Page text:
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What are TUEs?

Alex Whitcomb explains what Therapeutic Use Exemptions are and why recent leaks of athletes’ TUE use have caused so many problems

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What are they?

The World Anti-Doping Agency (WADA) defines them as follows: “Athletes may have illnesses or conditions that require them to take particular medications. If the medication an athlete is required to take to treat an illness or condition happens to fall under the Prohibited List, a Therapeutic Use Exemption (TUE) may give that athlete the authorization to take the needed medicine.” Basically, it is a pass to take banned substances, so long as a doctor prescribes them as medicine for an acute or chronic medical condition.

Why are they controversial?

There has always been debate over whether athletes are abusing the TUE system. While very few people dismiss the idea of TUEs in principle, questions arise over whether they are being administered fairly. High profile cases include Lance Armstrong’s cortisone TUE at the 1999 Tour de France [the first of the seven of his now-stripped wins]. This instance is more controversial because Armstrong’s TUE was requested after he had tested positive for the drug and was used by the team in a cynical move to purely use it for performance enhancement.

Also, as Tyler Hamilton and Daniel Coyle document in their 2012 book The Secret Race: “The UCI [cycling’s governing body] didn’t want to catch Lance, they accepted the prescription, and the Tour of Renewal rolled on.” The mixture of administrative corruption and Armstrong repeatedly lying about his drug use, including in this instance, has contributed to many people’s doubts that TUEs are handed out fairly.

Why are they in the news at the moment?

After the Olympics, a group of hackers going under the name of Fancy Bears disclosed the medical records of various athletes, including Serena Williams and a handful of Britons. The hackers are widely believed to be of Russian origin, with some implying links to the Russian government, a country who are currently banned from international athletics for engaging in “state-sponsored doping”.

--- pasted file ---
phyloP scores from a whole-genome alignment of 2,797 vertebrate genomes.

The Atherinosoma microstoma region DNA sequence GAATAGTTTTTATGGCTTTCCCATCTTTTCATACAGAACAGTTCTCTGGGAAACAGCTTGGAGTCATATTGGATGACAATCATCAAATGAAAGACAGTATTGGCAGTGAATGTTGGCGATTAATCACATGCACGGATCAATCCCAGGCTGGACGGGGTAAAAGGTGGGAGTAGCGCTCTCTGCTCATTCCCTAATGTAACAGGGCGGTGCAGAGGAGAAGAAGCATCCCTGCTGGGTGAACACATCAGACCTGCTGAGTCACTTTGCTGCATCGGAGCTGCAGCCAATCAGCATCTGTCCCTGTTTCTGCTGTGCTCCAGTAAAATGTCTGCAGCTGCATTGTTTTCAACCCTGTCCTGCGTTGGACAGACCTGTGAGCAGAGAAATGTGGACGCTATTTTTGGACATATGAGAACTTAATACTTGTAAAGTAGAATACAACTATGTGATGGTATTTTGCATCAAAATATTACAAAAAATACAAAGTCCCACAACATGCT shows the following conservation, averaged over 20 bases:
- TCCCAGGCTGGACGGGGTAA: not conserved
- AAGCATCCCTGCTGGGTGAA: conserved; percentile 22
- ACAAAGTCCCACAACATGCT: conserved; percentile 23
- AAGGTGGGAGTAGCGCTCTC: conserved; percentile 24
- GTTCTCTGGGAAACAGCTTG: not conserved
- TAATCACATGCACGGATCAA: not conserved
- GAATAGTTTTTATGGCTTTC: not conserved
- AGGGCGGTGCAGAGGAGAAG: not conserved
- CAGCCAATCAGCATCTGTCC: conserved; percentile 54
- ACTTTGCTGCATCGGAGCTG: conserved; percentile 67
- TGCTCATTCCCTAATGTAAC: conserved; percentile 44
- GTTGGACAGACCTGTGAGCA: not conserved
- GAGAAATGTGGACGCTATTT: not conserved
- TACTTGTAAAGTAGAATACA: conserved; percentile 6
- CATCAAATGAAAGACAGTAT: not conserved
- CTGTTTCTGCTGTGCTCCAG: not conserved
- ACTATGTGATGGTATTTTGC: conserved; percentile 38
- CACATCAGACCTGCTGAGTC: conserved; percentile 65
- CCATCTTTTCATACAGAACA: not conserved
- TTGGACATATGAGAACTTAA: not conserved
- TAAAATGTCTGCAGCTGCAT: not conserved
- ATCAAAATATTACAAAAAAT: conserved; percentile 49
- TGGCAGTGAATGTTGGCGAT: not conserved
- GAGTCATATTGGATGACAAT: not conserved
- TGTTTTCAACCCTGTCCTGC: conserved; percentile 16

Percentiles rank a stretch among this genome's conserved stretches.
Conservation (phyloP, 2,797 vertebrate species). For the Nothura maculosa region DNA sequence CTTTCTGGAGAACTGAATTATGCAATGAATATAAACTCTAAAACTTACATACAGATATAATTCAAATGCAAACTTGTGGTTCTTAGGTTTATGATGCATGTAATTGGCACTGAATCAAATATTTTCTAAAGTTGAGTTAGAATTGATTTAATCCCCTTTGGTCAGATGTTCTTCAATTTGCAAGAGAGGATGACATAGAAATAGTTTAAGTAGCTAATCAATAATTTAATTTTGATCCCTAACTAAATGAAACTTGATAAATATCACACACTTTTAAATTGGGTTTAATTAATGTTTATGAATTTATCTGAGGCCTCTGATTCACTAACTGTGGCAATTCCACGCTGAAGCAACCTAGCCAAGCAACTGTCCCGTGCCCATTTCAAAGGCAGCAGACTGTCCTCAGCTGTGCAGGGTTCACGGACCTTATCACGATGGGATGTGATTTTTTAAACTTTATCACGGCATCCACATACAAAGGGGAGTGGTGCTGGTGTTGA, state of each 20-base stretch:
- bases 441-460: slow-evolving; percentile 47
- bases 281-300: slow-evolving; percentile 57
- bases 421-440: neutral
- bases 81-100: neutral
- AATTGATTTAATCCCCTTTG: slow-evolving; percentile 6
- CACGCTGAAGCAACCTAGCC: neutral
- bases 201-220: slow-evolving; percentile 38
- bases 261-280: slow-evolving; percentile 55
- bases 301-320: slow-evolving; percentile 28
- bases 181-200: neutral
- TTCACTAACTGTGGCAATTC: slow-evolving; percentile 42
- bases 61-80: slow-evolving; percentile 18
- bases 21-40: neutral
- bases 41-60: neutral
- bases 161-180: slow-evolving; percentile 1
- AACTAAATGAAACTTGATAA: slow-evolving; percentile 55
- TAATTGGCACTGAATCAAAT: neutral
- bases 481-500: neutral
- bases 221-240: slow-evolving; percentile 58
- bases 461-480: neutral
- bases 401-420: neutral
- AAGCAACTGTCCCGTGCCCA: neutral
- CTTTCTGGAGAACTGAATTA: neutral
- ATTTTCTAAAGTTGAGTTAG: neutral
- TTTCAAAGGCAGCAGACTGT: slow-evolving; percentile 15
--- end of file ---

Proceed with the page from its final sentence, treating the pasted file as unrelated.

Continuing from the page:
So has anyone broken the rules?

No, is the short answer. All international athletes must have their TUE approved by a specialist and national and international anti-doping committees. All of the people implicated in the leaks have gone through this process.

So no problem then?

Not entirely. While no-one has questioned them following the letter of the law, their approach to the spirit of the law has been scrutinised. 2012 Tour de France winner Sir Bradley Wiggins has faced criticism for his use of injected corticosteroid drugs to combat his asthma and allergies.

One key element of TUE rules is that the drugs allowed must not be performance-enhancing. However, many, including his own doctor from his previous team Garmin Slipstream, who insist that these substances do improve performance.

Former drugs cheat turned anti-doping crusader David Millar recently stated that the drug should be banned from competition altogether. He described the drug in his book Racing Through the Dark in 2011: “It was probably the most potent drug out there, yet with a prescription it could be used legally”, going on to say that “A few days after the injection I began to lose weight. I was skinnier than I’d ever been… There were veins appearing all over my legs and my torso as the last bits of fat were eaten away by the cortisone.”

Team Sky emphasise that this is not the case, and that Wiggins and all Sky riders have acted within the rules and ethics of anti-doping. Team Sky maintain their zero-tolerance policy to doping and have previously sacked staff for their links to the Lance Armstrong saga, including British coach Sean Yates in 2012.

Wiggins and Team Sky Director Dave Brailsford have both been interviewed by the BBC since the leaks and have insisted that the drugs were taken for purely therapeutic reasons. Wiggins also explained on the Andrew Marr Show that the reason for the timing of his injections—immediately prior to the 2012 Tour—was due to this also being the height of the season of his allergies and that it was a preventative measure. He insisted that it was not about abusing the drug but placing himself “back on a level playing field”.

It’s worth saying that these leaks are not nearly the same as the Lance Armstrong revelations. No-one has suggested that Team Sky have broken any laws and there is no suggestion that Wiggins could conceivably be stripped of any of his titles. We will have to wait and see if any changes are made to a system that many consider to contain fundamental flaws.